Favorite or New Plant
Hairy Alum Root
Alum root, of the genus Heuchera, has gained wide popularity in recent years because of the many hybrids with all sorts of fantastically colored and marked leaves. These certainly are fun to add to the garden, but my favorite heuchera is more visually restrained but no less notable, especially because of its ability to grow well beneath a moisture-sapping silver maple. Heuchera villosa is commonly called hairy alum root because of its velvety-textured leaves. Although shaped similarly to the more dazzling heucheras, the leaves of hairy alum root are much larger, usually to 5 inches across.
The two most widely available forms are 'Autumn Bride' and 'Purpurea', with green and purple leaves, respectively. In winter, 'Autumn Bride' joins its compatriot, changing to a reddish purple leaf color. In late summer and early autumn, hairy alum root sends up wands of small white flowers. Best of all, it's a tough, adaptable plant that grows well in light to medium shade with dry soil.
Plants grow about 2 feet tall and as wide and are particularly useful as ground covers. They are deer resistant and native to rocky, wooded slopes from New York south to Georgia and west to the Mississippi River, leaping over only to Missouri. As might be expected with the interest in heucheras, there are more varieties beginning to be available, including 'Chantilly', 'Caramel', and 'Bronze Wave'.
Tool or Gardening Product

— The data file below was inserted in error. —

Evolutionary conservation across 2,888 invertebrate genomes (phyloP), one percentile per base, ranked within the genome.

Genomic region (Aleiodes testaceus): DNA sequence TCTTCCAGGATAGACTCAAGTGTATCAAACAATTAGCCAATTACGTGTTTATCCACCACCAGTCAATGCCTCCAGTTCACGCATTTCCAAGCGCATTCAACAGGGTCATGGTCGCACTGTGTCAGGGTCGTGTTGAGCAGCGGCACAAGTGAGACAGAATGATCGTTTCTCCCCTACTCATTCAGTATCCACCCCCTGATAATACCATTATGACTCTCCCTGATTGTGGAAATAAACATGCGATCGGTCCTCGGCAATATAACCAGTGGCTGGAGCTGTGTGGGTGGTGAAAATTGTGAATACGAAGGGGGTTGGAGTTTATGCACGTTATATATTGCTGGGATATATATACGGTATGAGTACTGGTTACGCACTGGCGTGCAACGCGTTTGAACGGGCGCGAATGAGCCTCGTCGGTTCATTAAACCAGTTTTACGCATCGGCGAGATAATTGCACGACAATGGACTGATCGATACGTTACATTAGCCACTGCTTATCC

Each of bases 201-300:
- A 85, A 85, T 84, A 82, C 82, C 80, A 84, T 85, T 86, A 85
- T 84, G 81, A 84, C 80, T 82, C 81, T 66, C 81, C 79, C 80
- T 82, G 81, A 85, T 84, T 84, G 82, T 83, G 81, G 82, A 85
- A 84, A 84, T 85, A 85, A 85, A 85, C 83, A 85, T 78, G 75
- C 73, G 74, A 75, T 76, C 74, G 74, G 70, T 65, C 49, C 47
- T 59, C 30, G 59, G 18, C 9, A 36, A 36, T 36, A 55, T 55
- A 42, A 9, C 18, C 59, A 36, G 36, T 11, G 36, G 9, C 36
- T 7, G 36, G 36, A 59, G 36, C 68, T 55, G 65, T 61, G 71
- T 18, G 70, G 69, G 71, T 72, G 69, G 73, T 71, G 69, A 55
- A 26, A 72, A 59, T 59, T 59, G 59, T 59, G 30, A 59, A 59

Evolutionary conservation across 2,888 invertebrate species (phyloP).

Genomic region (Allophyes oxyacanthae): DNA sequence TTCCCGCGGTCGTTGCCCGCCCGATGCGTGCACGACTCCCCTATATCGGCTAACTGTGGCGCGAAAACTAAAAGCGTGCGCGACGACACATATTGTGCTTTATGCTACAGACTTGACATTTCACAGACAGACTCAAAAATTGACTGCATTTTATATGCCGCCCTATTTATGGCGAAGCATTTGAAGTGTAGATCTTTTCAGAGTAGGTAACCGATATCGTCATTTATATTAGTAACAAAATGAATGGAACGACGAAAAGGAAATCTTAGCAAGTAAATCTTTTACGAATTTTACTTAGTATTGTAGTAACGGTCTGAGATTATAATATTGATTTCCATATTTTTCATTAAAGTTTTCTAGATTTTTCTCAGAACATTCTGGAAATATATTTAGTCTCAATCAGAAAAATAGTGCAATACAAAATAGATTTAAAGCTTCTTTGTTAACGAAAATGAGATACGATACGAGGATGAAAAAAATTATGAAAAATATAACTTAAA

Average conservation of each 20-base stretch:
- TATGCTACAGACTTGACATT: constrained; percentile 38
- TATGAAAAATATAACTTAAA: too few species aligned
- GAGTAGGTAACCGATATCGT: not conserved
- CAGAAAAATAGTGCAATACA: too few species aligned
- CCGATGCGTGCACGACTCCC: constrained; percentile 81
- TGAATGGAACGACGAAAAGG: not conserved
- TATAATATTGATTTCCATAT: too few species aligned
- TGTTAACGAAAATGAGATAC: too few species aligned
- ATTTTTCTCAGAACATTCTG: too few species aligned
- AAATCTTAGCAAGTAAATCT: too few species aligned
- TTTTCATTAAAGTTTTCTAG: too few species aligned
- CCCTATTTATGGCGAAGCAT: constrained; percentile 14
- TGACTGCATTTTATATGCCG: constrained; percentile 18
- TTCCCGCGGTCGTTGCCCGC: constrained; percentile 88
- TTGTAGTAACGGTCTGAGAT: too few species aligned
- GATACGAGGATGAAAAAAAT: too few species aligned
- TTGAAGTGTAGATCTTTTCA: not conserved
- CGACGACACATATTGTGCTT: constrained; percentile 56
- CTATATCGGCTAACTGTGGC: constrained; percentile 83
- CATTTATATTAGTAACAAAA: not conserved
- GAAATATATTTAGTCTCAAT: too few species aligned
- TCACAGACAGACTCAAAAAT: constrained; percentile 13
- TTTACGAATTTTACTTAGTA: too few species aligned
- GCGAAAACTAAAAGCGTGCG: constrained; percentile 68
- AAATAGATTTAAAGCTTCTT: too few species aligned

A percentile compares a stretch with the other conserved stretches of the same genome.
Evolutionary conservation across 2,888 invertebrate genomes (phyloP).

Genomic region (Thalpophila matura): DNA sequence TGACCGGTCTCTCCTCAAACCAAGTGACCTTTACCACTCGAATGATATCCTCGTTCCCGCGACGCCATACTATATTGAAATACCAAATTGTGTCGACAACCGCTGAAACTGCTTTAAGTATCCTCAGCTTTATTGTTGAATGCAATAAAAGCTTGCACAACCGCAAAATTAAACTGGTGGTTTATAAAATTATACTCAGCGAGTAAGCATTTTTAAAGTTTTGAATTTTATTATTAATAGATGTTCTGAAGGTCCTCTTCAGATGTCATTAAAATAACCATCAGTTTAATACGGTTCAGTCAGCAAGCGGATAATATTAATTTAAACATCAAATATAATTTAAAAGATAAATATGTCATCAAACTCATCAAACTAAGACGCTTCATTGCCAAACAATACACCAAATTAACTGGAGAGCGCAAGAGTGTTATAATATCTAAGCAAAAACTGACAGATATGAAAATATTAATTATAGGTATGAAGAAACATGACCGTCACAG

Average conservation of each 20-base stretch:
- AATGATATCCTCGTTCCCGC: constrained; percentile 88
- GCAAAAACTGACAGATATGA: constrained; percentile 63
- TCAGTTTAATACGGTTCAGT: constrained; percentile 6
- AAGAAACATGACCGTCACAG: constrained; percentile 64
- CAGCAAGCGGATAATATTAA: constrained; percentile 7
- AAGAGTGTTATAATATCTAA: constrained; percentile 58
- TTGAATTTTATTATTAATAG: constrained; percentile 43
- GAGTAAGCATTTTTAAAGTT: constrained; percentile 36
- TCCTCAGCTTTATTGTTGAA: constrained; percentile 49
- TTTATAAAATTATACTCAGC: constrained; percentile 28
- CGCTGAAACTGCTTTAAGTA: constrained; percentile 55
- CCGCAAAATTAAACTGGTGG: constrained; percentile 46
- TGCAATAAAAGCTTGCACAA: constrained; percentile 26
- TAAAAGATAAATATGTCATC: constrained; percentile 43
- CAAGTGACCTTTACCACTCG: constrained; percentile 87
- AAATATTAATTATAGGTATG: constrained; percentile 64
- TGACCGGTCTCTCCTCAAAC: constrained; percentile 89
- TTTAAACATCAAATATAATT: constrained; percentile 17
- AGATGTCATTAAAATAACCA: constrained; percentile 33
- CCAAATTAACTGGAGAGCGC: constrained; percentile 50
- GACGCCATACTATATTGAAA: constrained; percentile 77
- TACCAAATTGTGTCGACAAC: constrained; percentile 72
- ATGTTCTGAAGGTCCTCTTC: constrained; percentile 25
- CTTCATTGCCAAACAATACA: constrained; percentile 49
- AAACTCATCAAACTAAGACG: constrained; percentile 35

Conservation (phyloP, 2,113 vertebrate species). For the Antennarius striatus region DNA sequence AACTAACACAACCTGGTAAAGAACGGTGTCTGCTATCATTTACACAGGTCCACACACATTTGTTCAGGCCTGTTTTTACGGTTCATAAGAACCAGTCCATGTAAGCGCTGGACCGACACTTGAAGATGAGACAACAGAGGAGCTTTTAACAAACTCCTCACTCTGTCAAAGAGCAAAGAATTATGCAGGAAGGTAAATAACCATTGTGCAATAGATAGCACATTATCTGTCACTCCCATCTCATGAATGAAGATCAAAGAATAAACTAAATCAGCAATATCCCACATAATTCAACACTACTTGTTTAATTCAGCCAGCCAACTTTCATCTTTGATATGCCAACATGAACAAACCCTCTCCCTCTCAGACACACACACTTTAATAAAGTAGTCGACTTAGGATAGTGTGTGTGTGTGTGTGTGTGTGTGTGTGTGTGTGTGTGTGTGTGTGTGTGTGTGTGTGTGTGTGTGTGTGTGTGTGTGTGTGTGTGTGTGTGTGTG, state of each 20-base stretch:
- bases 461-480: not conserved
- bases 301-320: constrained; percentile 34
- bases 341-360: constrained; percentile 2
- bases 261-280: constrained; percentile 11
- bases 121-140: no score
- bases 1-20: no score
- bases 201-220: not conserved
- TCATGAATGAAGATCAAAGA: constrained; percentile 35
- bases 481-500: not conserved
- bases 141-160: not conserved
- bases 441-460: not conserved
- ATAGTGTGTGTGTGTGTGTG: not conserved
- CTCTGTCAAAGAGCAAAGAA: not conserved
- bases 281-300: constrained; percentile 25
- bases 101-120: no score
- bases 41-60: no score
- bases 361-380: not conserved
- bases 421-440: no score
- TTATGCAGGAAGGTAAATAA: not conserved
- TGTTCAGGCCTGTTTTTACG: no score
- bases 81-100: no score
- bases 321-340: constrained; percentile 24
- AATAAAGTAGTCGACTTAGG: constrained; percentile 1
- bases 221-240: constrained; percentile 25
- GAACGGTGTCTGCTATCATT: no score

Biological Control of Colorado Potato Beetle
For the first few years that I grew potatoes, there were no Colorado potato beetles. Then a few showed up (How do they know there are potatoes and where do they come from?), and the potatoes survived. Next, I mulched with straw, which is said to disorient them. Finally, this year, the beetles were winning, so I tried neem several times. It knocked them back a bit, but they were still multiplying rapidly. Finally, I saw the consumer version of Bacillus thuringiensis subspecies tenebionisa at a local garden center. One spray did them in. Bacillus thuringiensis (Bt) is a naturally occurring soil bacteria that produces poisons that cause disease in insects. The bacteria must be eaten by larvae, so timing is important. Bt is not toxic to natural enemies of the potato beetle. Brand name products and their producers include Colorado Potato Beetle Attack (Ringer), Bt Leaf Beetle Attack (Safer), Colorado Potato Beetle Beater (Bonide), Colorado Potato Beetle Pre-Adult Control (Dragon), M-One and M-Trak (Mycogen).